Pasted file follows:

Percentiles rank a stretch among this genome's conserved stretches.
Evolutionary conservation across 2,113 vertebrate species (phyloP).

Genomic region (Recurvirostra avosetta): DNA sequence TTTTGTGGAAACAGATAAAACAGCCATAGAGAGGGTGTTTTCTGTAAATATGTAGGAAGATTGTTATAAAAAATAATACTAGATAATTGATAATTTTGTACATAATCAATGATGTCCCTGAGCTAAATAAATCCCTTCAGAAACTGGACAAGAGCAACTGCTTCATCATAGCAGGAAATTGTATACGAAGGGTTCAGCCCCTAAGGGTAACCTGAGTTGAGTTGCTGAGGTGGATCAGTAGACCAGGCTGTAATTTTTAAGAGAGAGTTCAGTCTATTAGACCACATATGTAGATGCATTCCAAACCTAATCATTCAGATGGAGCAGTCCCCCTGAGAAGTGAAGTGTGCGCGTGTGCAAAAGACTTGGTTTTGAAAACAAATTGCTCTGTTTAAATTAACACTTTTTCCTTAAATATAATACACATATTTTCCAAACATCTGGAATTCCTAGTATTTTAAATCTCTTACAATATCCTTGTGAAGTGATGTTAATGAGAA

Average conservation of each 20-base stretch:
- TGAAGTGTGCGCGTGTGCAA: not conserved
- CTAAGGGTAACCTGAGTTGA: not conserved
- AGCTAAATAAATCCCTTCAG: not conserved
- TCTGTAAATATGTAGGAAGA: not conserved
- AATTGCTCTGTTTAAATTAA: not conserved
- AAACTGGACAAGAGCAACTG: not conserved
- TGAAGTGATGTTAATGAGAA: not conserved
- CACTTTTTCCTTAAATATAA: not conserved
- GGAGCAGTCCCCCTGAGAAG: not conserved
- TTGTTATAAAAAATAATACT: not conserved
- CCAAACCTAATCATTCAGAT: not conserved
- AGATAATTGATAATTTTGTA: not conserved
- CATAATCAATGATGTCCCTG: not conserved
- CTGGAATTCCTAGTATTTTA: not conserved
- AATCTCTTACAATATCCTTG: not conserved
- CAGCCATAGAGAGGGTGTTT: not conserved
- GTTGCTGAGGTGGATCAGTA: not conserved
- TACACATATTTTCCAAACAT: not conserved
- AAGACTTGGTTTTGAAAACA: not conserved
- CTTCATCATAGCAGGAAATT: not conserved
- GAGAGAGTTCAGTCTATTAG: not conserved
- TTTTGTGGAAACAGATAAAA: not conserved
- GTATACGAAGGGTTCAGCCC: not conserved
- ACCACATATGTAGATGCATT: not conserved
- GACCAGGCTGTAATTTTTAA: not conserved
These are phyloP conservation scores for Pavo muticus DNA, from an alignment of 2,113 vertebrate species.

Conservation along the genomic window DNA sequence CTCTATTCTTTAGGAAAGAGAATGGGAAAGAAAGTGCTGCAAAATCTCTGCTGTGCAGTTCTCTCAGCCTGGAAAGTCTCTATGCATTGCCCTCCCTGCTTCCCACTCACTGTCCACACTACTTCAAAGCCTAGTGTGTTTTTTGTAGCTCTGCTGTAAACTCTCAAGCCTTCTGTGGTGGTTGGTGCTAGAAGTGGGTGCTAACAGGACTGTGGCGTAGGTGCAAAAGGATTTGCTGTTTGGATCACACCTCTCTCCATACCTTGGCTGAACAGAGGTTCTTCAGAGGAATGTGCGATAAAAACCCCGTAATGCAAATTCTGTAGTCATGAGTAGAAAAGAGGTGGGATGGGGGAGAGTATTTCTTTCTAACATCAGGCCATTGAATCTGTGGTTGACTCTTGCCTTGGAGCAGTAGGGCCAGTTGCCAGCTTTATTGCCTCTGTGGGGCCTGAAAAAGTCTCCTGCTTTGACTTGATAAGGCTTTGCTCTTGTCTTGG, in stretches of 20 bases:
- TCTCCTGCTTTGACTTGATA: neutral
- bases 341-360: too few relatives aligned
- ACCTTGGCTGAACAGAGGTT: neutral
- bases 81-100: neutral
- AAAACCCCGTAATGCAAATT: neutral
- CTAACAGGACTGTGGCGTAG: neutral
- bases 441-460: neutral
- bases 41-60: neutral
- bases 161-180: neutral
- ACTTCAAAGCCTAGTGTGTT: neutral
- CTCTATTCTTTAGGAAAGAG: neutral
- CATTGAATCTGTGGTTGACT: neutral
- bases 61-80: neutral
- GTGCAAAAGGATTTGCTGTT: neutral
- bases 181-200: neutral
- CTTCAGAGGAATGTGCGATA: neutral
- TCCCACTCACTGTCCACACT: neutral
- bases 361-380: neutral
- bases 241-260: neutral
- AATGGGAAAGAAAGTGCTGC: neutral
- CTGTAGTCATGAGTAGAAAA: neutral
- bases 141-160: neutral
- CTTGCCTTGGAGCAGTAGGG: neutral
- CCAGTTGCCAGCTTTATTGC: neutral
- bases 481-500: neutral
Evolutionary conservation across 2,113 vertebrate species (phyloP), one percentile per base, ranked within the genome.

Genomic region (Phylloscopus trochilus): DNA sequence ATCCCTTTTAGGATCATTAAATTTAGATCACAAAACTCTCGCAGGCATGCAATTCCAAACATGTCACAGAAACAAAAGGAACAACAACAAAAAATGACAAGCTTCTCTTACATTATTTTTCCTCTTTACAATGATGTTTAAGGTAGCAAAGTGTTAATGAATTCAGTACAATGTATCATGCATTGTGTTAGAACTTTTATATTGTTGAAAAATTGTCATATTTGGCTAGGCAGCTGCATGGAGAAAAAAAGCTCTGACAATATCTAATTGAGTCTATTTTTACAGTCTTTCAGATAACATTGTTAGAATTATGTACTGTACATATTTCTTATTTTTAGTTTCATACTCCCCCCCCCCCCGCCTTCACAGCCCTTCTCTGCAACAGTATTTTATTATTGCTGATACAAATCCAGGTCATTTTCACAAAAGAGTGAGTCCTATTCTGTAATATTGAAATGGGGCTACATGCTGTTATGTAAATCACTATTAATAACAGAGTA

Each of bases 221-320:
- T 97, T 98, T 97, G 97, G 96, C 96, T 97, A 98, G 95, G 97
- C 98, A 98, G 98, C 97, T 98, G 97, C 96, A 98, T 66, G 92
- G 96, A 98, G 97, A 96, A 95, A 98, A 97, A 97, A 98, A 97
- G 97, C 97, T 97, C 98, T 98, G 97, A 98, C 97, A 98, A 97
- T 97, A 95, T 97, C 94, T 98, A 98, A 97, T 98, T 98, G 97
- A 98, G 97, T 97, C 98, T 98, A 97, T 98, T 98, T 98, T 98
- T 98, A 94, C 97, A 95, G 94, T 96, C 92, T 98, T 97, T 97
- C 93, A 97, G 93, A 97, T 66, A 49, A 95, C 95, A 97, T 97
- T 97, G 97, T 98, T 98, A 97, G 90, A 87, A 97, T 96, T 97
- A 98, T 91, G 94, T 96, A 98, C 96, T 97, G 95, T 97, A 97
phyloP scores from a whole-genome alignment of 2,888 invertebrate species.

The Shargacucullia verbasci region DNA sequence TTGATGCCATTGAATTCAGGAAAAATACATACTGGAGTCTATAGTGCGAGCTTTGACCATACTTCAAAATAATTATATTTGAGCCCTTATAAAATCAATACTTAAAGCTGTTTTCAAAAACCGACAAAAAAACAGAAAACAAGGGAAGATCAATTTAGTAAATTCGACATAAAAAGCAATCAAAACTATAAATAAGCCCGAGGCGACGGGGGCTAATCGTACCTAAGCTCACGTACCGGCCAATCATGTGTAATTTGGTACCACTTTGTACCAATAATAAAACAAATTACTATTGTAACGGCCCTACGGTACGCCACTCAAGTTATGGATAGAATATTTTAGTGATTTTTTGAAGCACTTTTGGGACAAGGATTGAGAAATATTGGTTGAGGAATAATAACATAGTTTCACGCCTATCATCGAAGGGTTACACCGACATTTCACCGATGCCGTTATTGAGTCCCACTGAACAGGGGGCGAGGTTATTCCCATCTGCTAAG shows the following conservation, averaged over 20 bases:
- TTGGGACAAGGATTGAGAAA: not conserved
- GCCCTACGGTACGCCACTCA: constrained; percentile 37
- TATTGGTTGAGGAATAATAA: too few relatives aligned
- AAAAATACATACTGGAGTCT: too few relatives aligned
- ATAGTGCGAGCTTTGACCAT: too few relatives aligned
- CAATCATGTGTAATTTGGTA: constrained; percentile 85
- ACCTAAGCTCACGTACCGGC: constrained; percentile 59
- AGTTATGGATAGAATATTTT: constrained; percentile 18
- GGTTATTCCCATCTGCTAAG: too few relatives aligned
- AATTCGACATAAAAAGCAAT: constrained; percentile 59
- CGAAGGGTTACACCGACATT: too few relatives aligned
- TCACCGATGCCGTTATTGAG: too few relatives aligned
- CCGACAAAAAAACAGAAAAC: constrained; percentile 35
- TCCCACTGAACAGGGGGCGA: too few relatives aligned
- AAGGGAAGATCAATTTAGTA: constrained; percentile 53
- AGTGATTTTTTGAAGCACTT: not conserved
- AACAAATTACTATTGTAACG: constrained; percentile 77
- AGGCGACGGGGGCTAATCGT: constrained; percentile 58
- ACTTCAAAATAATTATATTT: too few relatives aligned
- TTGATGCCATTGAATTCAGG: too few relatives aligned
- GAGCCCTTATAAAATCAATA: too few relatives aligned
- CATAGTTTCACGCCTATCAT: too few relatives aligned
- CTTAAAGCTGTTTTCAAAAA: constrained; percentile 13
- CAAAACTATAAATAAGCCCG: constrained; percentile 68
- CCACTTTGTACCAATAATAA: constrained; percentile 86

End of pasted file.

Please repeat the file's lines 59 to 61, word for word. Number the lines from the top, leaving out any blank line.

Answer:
Each of bases 221-320:
- T 97, T 98, T 97, G 97, G 96, C 96, T 97, A 98, G 95, G 97
- C 98, A 98, G 98, C 97, T 98, G 97, C 96, A 98, T 66, G 92